The quality of care for patients with CKD showed no improvements between 2006 and 2014, with recommended treatments frequently underused, according to a recently published study.
“Improving the quality of CKD care has important public health implications to delay disease progression and prevent ESKD,” Sri Lekha Tummalapalli, MD, MBA, of the University of California San Francisco, and colleagues wrote. “National trends of the quality of CKD care are not well established. Furthermore, it is unknown whether gaps in quality of care are due to lack of physician awareness of CKD status of patients or other factors. In this study we assess temporal trends in the quality of CKD care [and] we examine the quality of CKD care among patients with physician-diagnosed CKD as a proxy for physician CKD awareness.”
Researchers conducted a national, serial, cross-sectional study of patients with CKD who visited office-based ambulatory care practices between 2006 and 2014 (mean age, 69 years; 53% men; 69% non-Hispanic white).
Considered factors included blood pressure measurement, uncontrolled hypertension (defined as > 130/80 mm Hg), uncontrolled diabetes (HbA1c > 7%), angiotensin-converting enzyme inhibitor or angiotensin receptor blocker use among patients with hypertension, statin use in patients 50 years or older and nonsteroidal anti-inflammatory drug use.
The quality of care for patients with CKD showed no improvements between 2006 and 2014, with recommended treatments frequently underused.
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Change in quality performance over time was calculated using multivariable linear regression and chi-squared analysis.
Investigators found that uncontrolled diabetes occurred in 40% of patients between 2012 and 2014 and that, over time, there was no difference in the prevalence of uncontrolled hypertension (46% in 2006-2008 vs. 48% in 2012-2014).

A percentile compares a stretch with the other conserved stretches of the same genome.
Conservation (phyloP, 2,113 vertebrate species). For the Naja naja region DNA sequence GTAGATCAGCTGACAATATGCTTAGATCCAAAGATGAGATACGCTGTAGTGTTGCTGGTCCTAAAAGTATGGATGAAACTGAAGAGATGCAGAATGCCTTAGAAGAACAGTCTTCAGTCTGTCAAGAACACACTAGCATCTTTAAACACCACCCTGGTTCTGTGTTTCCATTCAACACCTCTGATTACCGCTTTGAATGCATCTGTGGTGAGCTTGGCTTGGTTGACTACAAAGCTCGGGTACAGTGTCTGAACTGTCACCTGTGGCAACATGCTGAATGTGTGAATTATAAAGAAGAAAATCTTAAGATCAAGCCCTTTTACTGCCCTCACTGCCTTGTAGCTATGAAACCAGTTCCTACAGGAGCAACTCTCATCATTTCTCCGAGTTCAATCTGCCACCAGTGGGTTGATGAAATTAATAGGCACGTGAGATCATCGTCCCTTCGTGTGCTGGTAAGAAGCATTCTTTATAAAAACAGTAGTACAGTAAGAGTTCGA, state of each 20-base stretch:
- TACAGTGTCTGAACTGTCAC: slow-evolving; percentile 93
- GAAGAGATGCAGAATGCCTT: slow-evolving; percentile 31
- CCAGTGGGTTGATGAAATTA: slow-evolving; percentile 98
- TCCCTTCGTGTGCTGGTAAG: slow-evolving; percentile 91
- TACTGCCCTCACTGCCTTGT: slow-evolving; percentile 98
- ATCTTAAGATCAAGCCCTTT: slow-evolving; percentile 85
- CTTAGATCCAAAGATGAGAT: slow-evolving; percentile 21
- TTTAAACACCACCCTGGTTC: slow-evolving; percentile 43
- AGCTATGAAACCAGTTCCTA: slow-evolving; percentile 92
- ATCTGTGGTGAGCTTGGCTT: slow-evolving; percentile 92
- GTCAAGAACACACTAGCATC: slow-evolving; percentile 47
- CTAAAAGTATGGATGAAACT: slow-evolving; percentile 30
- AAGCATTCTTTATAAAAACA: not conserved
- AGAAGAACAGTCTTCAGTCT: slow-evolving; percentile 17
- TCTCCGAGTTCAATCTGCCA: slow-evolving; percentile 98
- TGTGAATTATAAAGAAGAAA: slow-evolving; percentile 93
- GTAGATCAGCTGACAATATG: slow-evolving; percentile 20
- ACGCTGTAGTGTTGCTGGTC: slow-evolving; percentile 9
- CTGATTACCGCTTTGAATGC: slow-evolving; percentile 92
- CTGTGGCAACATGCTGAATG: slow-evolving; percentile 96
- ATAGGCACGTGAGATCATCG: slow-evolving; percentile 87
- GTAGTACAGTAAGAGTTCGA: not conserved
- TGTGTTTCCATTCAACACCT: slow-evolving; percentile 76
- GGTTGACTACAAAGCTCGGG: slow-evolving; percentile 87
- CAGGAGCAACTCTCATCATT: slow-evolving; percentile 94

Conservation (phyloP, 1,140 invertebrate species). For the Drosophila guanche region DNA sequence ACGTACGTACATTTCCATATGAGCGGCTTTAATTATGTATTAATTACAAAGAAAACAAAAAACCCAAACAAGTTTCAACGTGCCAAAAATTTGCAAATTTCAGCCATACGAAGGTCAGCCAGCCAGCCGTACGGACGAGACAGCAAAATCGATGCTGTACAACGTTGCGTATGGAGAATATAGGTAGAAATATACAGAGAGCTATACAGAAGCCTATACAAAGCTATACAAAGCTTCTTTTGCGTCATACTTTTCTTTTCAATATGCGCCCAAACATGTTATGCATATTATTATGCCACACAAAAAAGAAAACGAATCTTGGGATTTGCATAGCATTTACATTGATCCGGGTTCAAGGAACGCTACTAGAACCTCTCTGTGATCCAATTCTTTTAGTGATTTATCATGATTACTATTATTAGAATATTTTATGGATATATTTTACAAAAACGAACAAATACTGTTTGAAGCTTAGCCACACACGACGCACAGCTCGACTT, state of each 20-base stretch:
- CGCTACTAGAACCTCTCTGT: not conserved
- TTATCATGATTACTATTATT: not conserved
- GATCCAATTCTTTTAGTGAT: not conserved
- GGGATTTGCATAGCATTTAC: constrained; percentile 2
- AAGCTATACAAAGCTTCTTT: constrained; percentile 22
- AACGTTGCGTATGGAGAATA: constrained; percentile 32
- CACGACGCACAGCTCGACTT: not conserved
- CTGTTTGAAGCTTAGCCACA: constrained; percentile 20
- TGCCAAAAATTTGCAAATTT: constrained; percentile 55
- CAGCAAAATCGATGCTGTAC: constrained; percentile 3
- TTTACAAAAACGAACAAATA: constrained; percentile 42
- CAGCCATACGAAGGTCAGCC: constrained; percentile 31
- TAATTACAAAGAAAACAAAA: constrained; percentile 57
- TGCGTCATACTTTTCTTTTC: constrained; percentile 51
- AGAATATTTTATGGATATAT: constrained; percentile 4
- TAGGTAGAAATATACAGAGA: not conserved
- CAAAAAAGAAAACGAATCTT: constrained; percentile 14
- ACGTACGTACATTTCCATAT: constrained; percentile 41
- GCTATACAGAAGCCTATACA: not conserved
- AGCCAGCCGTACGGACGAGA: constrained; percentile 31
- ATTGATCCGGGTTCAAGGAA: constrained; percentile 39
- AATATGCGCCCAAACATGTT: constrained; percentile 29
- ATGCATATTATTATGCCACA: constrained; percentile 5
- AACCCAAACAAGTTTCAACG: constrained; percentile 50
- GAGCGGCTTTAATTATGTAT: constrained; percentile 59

Regarding treatment guidelines, the use of angiotensin-converting enzyme inhibitors or angiotensin receptor blockers declined from 45% between 2006 and 2008 to 36% between 2012 and 2014 and statin use was consistently low, with a prevalence of 29% between 2006 and 2008 and 31% between 2012 and 2015.
“Despite the introduction of multiple national quality reporting programs and CKD-specific guidelines during our study period, we did not see improvement in quality of CKD care over time,” the researchers wrote. “The majority of CKD is treated in primary care settings, and therefore, efforts toward improved CKD management must involve primary care physicians as a central component of multi-specialty care teams. Primary care physicians may have skepticism that monitoring CKD improves care, which may drive worse quality. Additional barriers include limited time, competing demands, and difficulties obtaining and using data. Effective management of hypertension and diabetes requires medication adherence and patient behavior change, which is difficult to achieve.
[There is] an urgent need for CKD-specific quality measures and implementation of quality improvement interventions.” – by Melissa J. Webb
Disclosures: Tummalapalli reports support from the National Institute of Diabetes and Digestive Kidney Diseases 2T32DK007219-41 Training Grant to the University of California San Francisco. The other authors report no relevant financial disclosures.